Ms. Sebring said of her e-mail-based relationship that it "lasted a little over a month and has now ended" -- something that some would find ameliorating (because it was short-lived) and others would find more serious (because suggestive of additional relationships). Indeed, Sebring's reference to her "personal relationship in this case, or any other case," might suggest that possibility. Mary Stegmeir, "Nancy Sebring's sexually explicit emails disclosed; Her early exit as Des Moines schools superintendent was triggered by their discovery,", Des Moines Register, June 3, 2012.

These nuances might not make a significant difference to a school board's evaluation of their superintendent, and I'm not passing judgment one way or the other on either the superintendent or the board.

However, as I began this blog entry, language matters. In the realm of moral judgments, a word like "affair" (like the expression "sexual harassment") is used to describe a widely disparate range of situations and behaviors.

Therefore, I do believe the media does have an obligation in such a high profile case as Sebring's to be fair and precise.

I hear the echo of Joseph N. Welch's comment, following a similar loose use of language by Senator Joseph McCarthy during the Army-McCarthy hearings: "Have you no sense of decency, sir? At long last, have you left no sense of decency?" "Joseph N. Welch",

It is not my purpose to judge what Superintendent Sebring did, either in her relationship or in her use of the school's email -- though I suspect, in retrospect she wishes she'd done things a little differently. Nor do I mean to suggest that the media has been the moral equivalent of Senator Joseph McCarthy or the National Enquirer. Judgment is neither my purpose nor my proper role.

My only contention is that it seems to me simple fairness would have dictated that the full texts of the explicit language in what were, after all, believed by the senders and recipients to be private in the extreme (even if they were mistaken in so thinking) did not need to be distributed to all the readers of mass-distributed newspapers. It is for that reason those texts have not been included in this blog entry.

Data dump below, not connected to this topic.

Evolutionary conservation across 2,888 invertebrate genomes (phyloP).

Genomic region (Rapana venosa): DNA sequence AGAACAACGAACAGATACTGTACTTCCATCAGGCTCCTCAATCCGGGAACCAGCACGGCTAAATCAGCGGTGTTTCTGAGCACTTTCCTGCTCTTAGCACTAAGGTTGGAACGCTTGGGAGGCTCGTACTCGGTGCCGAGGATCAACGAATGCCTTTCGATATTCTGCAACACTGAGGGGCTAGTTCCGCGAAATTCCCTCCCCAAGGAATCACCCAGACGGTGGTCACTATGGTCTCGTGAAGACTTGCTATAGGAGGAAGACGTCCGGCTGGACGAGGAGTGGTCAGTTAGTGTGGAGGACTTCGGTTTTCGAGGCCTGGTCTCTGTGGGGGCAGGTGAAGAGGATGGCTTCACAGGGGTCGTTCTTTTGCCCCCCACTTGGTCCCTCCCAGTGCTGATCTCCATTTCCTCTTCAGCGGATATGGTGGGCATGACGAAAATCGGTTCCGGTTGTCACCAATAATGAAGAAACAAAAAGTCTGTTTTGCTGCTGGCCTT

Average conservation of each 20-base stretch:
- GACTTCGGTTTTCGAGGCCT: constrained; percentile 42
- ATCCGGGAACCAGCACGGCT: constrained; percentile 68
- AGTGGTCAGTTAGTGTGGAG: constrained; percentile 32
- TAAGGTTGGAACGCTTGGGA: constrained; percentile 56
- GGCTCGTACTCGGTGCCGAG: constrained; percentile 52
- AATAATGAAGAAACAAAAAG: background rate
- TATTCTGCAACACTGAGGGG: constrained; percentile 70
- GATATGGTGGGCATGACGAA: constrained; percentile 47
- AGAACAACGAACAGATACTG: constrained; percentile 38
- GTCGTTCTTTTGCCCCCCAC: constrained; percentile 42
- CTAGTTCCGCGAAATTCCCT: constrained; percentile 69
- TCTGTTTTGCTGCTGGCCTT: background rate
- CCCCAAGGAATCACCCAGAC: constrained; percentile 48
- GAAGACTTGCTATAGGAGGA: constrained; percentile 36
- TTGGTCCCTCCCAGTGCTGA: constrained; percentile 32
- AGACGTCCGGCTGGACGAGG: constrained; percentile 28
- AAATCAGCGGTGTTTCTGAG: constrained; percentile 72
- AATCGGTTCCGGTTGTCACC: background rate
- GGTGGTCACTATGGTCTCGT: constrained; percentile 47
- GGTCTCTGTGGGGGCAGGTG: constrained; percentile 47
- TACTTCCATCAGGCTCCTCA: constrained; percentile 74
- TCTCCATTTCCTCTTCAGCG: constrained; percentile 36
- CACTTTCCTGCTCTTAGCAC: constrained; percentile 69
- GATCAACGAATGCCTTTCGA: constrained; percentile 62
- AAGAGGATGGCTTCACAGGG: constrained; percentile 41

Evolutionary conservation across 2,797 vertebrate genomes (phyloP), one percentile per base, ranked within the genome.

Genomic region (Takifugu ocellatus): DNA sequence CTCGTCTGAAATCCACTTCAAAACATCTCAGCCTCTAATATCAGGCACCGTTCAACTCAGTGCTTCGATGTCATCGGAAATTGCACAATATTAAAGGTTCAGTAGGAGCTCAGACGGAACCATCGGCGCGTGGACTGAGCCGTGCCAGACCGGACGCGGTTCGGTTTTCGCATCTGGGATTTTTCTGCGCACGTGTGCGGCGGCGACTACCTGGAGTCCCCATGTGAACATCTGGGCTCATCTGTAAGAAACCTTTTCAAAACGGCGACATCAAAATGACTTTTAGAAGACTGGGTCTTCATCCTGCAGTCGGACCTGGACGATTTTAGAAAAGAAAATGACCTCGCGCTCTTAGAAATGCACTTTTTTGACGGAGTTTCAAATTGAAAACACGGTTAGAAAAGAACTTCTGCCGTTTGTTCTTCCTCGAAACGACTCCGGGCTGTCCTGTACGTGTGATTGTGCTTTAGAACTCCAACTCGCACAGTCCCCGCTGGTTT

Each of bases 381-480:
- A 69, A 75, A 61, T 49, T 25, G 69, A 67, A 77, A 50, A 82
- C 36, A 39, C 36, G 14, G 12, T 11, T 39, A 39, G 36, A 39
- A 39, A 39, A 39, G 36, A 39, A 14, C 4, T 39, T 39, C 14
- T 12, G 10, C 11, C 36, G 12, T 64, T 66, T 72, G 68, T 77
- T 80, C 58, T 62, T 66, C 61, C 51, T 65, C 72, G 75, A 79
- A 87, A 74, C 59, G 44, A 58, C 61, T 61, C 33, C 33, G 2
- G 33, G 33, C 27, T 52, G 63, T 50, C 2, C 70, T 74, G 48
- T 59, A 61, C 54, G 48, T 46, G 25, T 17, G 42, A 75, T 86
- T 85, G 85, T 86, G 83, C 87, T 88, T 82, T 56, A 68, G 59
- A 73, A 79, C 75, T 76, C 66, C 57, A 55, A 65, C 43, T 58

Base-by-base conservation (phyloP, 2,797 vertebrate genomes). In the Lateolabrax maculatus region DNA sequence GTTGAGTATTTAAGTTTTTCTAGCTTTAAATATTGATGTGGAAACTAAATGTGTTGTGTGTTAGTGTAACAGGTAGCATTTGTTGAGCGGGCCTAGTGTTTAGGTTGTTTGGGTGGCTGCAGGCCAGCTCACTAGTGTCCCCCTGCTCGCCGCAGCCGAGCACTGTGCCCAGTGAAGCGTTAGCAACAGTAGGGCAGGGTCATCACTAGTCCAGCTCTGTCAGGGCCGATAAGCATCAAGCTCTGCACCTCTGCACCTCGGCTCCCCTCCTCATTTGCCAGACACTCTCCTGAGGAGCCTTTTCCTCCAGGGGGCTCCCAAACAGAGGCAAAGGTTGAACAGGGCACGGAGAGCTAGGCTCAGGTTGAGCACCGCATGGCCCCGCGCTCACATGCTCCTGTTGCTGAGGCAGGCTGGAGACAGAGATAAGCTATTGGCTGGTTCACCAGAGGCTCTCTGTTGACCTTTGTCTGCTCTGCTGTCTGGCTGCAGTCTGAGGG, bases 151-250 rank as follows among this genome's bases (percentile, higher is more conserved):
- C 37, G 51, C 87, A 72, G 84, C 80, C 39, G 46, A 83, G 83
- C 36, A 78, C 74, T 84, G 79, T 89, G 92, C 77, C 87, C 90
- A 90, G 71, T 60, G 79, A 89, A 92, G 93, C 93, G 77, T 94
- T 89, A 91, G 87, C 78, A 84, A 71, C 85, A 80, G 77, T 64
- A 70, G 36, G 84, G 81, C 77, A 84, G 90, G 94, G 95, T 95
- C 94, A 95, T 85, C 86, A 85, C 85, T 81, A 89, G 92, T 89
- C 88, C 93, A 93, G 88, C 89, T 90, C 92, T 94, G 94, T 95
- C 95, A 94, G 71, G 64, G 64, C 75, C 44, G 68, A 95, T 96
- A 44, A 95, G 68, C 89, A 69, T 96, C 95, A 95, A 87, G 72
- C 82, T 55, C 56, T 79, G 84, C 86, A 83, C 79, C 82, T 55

At a minimum, fairness and decency required as much precision as possible in making clear that Nancy Sebring's "affair" was not John Edwards' "affair."

Morals Clauses

There is another enormous issue here which I'm not going to take time and space to explore, and that is the use of "morals clauses" in institutions' contracts of employment. Schools used to forbid, not only pregnant married women from teaching in their classrooms, but married women whether pregnant or not.

"[T]he scandal has prompted Iowa city and school officials to consider whether morality clauses should be part of the employment agreements signed by top public sector executives. A review of the contracts of more than two dozen Iowa school superintendents, city managers and county administrators showed that the inclusion of the clause — which allows employees to be fired for moral or ethical breaches — is not common. But, in education in particular, the current trend favors tighter controls on employee conduct, contract law experts said." Mary Stegmeir and Josh Hafner, "Few public contracts have morals clauses; But many school, municipal leaders' conduct in office is covered by other language," Des Moines Register, June 10, 2012.

In what jobs, contexts, and under what conditions are which personal qualities or behaviors grounds for dismissal?

Who will decide what constitutes "immoral" behavior? What procedures will be used to evaluate alleged transgressions?

To what extent should disciplinary actions be limited to immoral behavior that interferes with workplace performance? Ms. Sebring asserts that “my personal relationship in this case, or any other case, did not interfere with my job performance.” It apparently did not involve any district employee. Mary Stegmeir, "Nancy Sebring's sexually explicit emails disclosed; Her early exit as Des Moines schools superintendent was triggered by their discovery,", Des Moines Register, June 3, 2012. Notwithstanding the self-serving nature of her assertion, it's certainly plausible. It's possible the relationship even increased her energy and on-job performance.

When, and for which behavior, is it appropriate for an employer to try to regulate off-premises behavior? For example, if an employee can be fired, or not hired in the first place, for smoking in the workplace, can they be similarly rejected for smoking at home? If a college baseball team's first baseman can be dropped for using steroids, does the same standard have to apply to the marching band's first trumpet player? If an employer can fire a worker for having an "affair" with a co-worker, does it follow that they can also lose their job for an affair with someone who is not?